Acne Vulgaris: Acne, also known as acne vulgaris, is a skin condition that causes spots and pimples, especially on the face, shoulders, back, neck, chest, and upper arms.
Acne vulgaris is a long-term skin disease that occurs when hair follicles are clogged with dead skin cells and oil from the skin. Excess of a normal oil on the skin, called sebum, develops under the influence of hormones. This, linked with the insufficient shedding of exfoliating dead skin cells, plugs hair follicles. It is distinguished by blackheads or whiteheads, pimples, oily skin, and likely scarring.
It essentially affects areas of the skin with a relatively high number of oil glands, including the face, upper part of the chest, and back. Medications such as lithium, hormones, cortisone, iodides, some seizure medications, or isoniazid can also cause acne lesions.
Sign & Symptom of Acne Vulgaris
Acne most frequently affects the face, although it may develop to affect the neck, chest, and back, and sometimes even more widely over the body.
Individual wounds are centered on the pilosebaceous unit, ie the hair follicle and its associated oil gland. Different types of acne spots occur, usually at the same time. They may be infected papules, pustules, and nodules; or non-inflamed comedones and pseudocysts.
- Open and closed comedones (whiteheads and blackheads)
- Pustules (white or yellow “squeezable” spots)
- Papules (small, tender red bumps)
- Nodules (large painful red lumps)
- Pseudocysts (cyst-like fluctuant swellings)
- Erythematous macules (red marks from recently healed spots, best seen in in fair skin)
- Excoriations (picked or scratched spots)
- Pigmented macules (dark marks from old spots, mostly affecting those with dark skin)
- Scars or various types
Individual acne lesions habitually last less than 2 weeks but the deeper papules and nodules may persevere for months. Many acne patients also have oily skin (seborrhoea).
Grading of Acne Vulgaris
Acne may be categorized as mild, moderate or severe. Comedones and inflammatory lesions are habitually considered separately.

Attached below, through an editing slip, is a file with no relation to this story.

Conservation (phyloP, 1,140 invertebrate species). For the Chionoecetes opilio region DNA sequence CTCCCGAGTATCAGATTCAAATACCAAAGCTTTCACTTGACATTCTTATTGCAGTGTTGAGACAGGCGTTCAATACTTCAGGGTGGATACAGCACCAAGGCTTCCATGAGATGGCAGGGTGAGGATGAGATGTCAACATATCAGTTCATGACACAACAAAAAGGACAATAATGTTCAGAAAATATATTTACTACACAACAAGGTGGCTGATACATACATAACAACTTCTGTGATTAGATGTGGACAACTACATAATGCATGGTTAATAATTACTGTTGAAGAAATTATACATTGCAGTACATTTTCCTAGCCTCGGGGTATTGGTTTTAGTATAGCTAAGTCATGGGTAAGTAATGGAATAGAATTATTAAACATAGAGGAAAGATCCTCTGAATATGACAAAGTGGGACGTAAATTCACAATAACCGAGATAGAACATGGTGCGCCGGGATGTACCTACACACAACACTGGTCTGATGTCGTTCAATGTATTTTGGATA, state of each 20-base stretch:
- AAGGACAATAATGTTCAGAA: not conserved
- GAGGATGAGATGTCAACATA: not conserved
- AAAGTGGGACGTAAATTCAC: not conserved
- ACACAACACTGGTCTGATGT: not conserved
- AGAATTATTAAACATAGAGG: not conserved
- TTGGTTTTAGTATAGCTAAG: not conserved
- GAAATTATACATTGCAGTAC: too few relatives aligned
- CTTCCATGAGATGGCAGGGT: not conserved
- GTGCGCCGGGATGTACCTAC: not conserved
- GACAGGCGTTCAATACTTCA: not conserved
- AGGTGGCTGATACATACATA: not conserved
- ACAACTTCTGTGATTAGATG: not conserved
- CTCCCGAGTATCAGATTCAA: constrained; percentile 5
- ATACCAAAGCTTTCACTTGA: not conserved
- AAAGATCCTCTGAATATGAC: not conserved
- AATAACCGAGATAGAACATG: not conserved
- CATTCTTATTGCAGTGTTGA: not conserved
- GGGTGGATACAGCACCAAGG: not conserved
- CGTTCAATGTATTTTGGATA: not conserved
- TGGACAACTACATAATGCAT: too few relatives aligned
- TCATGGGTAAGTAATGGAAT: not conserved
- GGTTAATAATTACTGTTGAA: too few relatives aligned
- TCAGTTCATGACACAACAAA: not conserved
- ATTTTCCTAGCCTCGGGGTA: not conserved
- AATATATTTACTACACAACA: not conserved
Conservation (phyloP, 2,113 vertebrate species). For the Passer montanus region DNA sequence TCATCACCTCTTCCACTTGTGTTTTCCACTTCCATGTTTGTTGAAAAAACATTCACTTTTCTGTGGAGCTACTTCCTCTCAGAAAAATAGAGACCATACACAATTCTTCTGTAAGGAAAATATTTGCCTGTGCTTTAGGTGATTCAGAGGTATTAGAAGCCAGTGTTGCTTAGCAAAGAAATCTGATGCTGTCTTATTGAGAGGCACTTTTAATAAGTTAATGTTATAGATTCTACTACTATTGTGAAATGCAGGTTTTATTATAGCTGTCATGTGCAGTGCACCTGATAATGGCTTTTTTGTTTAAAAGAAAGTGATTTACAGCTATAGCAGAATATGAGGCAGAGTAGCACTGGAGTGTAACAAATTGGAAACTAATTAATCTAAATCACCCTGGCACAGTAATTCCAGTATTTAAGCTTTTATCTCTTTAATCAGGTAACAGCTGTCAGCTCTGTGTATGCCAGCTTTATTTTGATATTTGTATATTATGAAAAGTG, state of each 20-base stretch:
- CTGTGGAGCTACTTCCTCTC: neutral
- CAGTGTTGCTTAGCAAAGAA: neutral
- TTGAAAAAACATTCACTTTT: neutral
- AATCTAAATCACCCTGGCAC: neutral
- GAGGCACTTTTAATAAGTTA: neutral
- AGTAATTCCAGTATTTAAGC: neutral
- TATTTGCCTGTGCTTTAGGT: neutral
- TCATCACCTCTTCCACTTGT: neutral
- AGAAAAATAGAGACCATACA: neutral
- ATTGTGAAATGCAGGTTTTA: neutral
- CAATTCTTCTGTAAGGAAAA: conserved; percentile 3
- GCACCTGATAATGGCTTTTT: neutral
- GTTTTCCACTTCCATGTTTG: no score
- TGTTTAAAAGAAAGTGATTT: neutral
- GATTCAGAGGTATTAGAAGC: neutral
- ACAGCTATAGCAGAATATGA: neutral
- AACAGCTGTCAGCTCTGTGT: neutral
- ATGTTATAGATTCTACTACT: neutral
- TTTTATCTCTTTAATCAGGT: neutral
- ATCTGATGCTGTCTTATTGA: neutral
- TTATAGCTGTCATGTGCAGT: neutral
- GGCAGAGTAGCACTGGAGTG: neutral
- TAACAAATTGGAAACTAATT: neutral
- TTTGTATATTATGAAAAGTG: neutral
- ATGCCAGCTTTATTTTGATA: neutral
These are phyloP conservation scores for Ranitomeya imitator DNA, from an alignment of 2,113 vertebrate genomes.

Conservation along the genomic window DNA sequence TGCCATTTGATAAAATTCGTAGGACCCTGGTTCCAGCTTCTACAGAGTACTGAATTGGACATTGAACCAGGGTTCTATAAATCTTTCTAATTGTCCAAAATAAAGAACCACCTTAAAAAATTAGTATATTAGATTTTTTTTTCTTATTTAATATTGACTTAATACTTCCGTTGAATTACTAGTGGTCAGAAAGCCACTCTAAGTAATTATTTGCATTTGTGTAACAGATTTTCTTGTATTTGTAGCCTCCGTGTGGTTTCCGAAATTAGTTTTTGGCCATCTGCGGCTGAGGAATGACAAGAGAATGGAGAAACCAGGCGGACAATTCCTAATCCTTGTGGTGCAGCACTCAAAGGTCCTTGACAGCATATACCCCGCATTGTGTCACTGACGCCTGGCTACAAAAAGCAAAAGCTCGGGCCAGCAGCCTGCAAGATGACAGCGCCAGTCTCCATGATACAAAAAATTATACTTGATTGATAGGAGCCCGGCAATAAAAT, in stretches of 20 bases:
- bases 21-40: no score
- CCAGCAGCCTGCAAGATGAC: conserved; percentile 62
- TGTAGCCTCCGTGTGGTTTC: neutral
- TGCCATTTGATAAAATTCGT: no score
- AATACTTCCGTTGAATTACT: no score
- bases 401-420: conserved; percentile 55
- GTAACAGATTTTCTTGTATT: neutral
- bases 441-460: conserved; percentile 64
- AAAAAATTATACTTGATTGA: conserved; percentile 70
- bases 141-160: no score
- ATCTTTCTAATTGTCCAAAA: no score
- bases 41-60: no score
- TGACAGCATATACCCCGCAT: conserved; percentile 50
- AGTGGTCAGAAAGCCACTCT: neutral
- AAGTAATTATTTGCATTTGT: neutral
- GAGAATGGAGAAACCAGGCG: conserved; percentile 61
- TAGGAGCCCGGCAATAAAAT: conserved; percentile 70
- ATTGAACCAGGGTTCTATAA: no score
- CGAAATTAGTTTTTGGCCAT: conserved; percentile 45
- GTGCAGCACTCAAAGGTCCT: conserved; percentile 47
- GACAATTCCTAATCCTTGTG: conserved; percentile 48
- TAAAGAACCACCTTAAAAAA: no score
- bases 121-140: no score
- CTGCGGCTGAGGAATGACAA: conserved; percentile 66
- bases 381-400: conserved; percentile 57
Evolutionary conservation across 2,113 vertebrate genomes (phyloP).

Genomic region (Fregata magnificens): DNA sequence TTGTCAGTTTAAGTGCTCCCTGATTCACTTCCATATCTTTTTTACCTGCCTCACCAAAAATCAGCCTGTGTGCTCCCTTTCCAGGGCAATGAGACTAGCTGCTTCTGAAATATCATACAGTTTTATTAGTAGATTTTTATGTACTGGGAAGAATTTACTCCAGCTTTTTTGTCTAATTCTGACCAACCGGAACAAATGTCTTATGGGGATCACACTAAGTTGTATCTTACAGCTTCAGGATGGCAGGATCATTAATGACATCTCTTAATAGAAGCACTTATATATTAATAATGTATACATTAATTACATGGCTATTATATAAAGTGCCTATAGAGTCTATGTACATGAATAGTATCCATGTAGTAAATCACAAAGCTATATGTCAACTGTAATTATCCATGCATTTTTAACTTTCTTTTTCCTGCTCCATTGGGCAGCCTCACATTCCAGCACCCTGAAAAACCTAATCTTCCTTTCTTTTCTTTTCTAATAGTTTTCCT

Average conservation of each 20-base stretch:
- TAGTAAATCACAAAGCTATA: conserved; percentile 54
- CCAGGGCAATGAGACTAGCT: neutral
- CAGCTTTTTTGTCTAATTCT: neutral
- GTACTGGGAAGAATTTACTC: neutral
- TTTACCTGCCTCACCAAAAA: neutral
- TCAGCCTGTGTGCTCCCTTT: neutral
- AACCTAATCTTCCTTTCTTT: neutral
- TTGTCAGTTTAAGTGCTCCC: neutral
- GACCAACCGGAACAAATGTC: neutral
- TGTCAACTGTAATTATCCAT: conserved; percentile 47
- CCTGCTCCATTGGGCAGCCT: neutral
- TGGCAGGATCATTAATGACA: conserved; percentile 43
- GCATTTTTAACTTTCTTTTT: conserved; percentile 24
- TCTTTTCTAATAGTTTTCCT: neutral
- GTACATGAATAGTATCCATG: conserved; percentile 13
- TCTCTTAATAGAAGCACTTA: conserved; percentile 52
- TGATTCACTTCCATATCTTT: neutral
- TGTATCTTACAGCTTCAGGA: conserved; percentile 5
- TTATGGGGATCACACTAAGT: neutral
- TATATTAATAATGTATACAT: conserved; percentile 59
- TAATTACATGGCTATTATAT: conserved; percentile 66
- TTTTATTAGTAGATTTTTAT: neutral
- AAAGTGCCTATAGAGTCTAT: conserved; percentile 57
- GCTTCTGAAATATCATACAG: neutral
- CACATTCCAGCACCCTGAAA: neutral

<15 inflammatory lesions
Or, total lesion count <30
15–50 inflammatory lesions
Or, total lesion count 30–125
Total inflammatory count >50
Total comedo count >100
Or total lesion count >12
Causes of Acne Vulgaris
A variety of factors triggers acne, but the principal cause is thought to be an increase in androgen levels.
Androgen is a kind of hormone, the levels of that rise during adolescence begins. In women, it becomes converted into estrogen.
Increasing androgen levels prompt the oil glands under the skin to grow. The enlarged gland generates more sebum. Excessive sebum can crack down cellular walls in the pores, promoting bacteria to grow.
Some comparisons suggest that genetic circumstances may increase the risk. Other causes include:
- Some medications that contain androgen and lithium
- Emotional stress
- Greasy cosmetics
- Hormonal changes
Self-Care Treatment for Acne Vulgaris
Conventional treatments can help prevent acne. Wash the acne-prone areas with gentle soaps or cleansers. Avoid irritants, such as rubbing and other alcohols, and greasy products on the skin and in the scalp. Products labeled “water-based” or “noncomedogenic” will help diminish clogged pores.
There are further a variety of over-the-counter medications that may benefit. These are anticipated to be preventative therapies and should be implemented in a thin layer to the entire area on a regular basis. If used consistently, you may see tiny improvements quickly, but results are usually seen after a few months. Benzoyl peroxide is available in a variety of forms and strengths. Benzoyl peroxides manage to dry the skin, though, so if you become dry skin, use a weaker-concentration product; for oily skin, consider higher strengths. Peeling agents (exfoliants) such as salicylic acid, resorcinol, sulfur, and alpha-hydroxy acids (glycolic, lactic, pyruvic, and citric acid) can also benefit but will also cause some dryness of the skin.
Microdermabrasion conducted every 7–10 days (“lunchtime peel”) has been a successful albeit costly way to control mild acne and can be done by a healthcare expert. The same types of peeling agents are available in over-the-counter products, which can be practiced at home at much less cost.
Treatments May Prescribe by Your Physician for Acne Vulgaris
Topical treatments for acne comprise one or more creams, washes, or gels that include:
Antibacterial agents and antibiotics such as benzoyl peroxide, erythromycin, clindamycin, sulfur, sodium sulfacetamide, and azelaic acid.
Retinoids – vitamin A-derived products such as tretinoin, tazarotene, and adapalene.
Oral treatments may include:
Antibiotics such as tetracycline, minocycline, erythromycin, ampicillin, clindamycin, doxycycline, trimethoprim-sulfamethoxazole, azithromycin, or cephalosporins.
Oral contraceptives and spironolactone have been identified to help regulate hormones.
Isotretinoin, a potent drug with many side effects, for severe acne unresponsive to the above treatments.
Although it is not a cure, facial laser hair removal treatment can, in some cases, help with acne vulgaris.
Special “blue light” remedies are being reviewed to treat acne but are usually not covered by insurance.
Several types of laser procedures also help acne and are often practiced with other treatment methods; treatments are costly, must be repeated for several months, and have variable effectiveness. Insurance may not cover laser therapy.
Laser resurfacing, plastic cryosurgery, and/or dermabrasion may further diminish the prominence of old acne scars.